He occupied his time by decorating his château with 500 portraits of France’s most important courtiers, former friends and colleagues, and former mistresses or women he had loved.

This was partly to keep busy, partly to enhance his château, and partly to get back at those he perceived had wronged him. Introspection was not his strong suit, and he gives no hint of ever blaming himself for his downfall. 

Still, he could never dissipate the feeling of loss at the abrupt end of his much-loved military career, and his château gives off a sense of the pain and rejection he felt at being exiled from his erstwhile friends at court, as though life was something far away, being lived in his absence. As you walk through, you're bound to feel Bussy's nostalgia about his military life, his resentment against the king who exiled him, and his anger at the mistress who, when he was sent away, gave as good as she got and abandoned him.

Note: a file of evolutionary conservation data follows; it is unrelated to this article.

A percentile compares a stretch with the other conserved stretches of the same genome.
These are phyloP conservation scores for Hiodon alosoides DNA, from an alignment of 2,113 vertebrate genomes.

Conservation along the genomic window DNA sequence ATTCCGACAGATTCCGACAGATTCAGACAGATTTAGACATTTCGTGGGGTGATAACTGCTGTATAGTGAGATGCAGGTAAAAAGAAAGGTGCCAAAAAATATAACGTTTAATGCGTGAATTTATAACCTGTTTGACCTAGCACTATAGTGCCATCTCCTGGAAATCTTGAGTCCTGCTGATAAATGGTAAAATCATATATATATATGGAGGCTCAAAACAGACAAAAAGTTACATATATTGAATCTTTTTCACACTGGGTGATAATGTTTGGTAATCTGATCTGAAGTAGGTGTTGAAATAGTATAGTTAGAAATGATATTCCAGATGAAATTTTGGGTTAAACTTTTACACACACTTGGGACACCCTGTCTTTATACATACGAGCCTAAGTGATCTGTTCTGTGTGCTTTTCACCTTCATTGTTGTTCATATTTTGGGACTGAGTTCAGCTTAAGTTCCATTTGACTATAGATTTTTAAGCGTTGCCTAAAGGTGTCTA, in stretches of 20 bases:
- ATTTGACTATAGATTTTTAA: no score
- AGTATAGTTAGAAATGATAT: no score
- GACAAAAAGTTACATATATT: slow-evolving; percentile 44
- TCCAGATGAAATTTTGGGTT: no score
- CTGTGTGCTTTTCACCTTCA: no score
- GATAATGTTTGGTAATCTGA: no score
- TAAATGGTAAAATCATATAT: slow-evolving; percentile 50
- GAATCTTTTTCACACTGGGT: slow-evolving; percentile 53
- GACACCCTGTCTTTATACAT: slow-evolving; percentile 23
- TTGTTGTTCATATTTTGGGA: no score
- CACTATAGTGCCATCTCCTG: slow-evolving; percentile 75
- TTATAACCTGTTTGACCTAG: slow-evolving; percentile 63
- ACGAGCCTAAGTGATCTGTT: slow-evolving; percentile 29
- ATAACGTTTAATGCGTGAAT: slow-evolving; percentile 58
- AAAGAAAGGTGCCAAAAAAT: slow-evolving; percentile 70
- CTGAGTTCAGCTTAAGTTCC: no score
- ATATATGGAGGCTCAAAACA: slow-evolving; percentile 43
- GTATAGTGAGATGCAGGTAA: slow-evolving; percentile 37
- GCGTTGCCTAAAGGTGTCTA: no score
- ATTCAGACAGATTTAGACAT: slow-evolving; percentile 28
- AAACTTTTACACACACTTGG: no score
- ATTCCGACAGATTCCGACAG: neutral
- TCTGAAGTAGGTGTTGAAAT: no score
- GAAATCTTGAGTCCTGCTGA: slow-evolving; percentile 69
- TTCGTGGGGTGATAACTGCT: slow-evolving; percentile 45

This is not a château of pretty delicate things, but one of strong emotions and passions.

And what a château!

This striking Renaissance castle came into his family only a few decades before the pamphlet affair and was often renovated. In fact, the count, the third generation of his family to live here, refurbished the central section while he was actually living in it.

The main building is bordered by two wings, giving it a U shape that nests, very château-like, between four round towers.

Beautiful side view of the chateau on a sunny day. Photo courtesy Côte-d'Or Tourisme © E. CONTEJEAN

Once inside, allow your inner critic to emerge.

You'll be struck by the number of portraits in every room, probably painted by local (inexpensive) artists since exile had significantly squeezed the count's income. The paintings may not be major works of art, but they do tell the story of a life lived fully, though at a distance from court, and of the important people who gravitated around Louis XIV.

What also sets these portraits apart is that beneath them, you'll find a motto or aphorism referring to the painting's subject. These were rarely polite, usually true, and often highly caustic.